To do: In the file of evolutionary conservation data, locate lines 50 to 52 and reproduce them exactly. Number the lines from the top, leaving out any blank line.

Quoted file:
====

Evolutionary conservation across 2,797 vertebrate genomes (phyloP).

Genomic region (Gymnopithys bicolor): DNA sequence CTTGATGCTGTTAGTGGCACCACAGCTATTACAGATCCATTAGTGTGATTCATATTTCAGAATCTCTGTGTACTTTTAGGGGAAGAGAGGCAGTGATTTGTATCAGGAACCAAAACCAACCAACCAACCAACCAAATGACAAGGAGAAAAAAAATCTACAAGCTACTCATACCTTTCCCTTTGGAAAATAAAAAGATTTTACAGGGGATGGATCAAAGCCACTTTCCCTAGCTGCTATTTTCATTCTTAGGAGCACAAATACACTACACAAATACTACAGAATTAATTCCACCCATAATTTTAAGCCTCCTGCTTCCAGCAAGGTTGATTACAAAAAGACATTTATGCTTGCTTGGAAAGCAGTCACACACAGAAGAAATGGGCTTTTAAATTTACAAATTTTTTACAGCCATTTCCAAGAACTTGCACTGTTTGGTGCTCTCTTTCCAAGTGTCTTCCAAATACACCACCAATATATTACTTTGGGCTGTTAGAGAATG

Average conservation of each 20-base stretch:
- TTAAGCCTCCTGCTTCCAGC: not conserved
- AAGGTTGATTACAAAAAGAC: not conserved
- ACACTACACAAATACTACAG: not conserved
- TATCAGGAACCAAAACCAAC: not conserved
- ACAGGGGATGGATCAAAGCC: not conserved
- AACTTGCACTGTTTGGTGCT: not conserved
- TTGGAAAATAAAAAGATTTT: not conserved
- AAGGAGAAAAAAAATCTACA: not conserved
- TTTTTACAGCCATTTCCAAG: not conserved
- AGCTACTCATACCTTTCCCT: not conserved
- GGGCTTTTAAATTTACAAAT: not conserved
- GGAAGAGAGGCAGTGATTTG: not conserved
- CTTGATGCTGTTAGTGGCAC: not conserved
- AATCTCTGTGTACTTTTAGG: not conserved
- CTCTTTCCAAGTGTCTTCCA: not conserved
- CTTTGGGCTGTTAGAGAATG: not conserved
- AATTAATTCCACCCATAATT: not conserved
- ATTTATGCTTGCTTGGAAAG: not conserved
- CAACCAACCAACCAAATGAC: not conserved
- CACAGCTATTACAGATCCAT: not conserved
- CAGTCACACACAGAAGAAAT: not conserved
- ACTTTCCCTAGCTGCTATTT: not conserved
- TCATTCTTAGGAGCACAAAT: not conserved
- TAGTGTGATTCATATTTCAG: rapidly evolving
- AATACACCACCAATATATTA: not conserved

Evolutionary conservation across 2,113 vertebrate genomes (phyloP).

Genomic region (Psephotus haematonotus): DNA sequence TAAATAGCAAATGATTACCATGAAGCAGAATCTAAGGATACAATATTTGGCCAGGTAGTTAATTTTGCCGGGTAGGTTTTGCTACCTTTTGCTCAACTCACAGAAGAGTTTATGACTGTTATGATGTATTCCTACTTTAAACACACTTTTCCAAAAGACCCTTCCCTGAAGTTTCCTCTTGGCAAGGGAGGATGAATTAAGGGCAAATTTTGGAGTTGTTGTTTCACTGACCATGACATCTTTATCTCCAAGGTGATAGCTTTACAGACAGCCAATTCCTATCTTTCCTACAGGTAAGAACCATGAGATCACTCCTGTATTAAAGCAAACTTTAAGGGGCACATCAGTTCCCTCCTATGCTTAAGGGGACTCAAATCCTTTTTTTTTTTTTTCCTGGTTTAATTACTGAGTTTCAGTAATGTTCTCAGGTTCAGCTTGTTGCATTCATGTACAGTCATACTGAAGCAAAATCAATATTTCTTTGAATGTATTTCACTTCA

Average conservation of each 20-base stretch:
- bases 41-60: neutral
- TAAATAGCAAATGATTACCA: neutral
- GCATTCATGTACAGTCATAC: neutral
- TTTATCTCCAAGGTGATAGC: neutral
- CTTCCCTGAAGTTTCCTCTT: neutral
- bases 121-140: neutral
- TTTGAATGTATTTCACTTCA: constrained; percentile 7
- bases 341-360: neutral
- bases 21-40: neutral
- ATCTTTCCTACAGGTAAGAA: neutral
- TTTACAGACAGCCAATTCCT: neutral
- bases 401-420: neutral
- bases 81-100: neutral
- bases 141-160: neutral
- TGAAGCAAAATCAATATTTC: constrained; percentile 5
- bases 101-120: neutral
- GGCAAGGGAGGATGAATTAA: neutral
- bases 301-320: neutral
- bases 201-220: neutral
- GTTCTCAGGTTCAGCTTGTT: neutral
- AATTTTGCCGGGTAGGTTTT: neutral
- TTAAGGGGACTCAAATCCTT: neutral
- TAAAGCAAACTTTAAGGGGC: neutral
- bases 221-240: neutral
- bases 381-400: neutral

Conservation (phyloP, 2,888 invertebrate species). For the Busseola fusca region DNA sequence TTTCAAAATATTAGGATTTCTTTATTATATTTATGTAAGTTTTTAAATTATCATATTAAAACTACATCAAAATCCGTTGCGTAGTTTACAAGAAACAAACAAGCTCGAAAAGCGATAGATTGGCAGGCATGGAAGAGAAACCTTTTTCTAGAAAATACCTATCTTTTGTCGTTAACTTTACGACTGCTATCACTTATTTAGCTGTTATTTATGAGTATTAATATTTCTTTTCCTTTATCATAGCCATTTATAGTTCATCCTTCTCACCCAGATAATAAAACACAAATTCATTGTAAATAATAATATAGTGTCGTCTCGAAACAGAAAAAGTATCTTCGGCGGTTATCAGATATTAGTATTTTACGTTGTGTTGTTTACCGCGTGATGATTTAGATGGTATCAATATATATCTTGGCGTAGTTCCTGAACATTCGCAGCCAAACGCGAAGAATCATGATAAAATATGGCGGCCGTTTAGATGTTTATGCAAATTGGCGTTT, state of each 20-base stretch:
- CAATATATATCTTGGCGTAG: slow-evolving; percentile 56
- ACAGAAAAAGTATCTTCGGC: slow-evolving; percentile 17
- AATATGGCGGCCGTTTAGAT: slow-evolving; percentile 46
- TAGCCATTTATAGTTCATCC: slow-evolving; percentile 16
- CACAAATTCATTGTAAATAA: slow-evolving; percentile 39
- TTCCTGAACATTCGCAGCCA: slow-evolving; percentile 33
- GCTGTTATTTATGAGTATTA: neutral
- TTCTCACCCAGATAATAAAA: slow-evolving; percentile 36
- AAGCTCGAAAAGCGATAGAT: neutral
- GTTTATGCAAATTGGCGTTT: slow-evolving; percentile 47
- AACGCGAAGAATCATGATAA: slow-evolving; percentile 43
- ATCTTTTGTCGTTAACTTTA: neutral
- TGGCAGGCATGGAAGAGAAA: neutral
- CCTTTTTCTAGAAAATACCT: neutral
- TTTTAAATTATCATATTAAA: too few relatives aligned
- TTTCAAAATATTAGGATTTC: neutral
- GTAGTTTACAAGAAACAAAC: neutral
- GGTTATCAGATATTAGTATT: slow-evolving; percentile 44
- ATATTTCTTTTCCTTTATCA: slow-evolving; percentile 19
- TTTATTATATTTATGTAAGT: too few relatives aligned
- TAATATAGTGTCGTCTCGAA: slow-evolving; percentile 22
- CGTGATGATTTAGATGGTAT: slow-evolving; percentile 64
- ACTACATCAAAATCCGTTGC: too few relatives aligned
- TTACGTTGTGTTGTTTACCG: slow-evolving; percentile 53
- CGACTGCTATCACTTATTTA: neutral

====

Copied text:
- bases 201-220: neutral
- GTTCTCAGGTTCAGCTTGTT: neutral
- AATTTTGCCGGGTAGGTTTT: neutral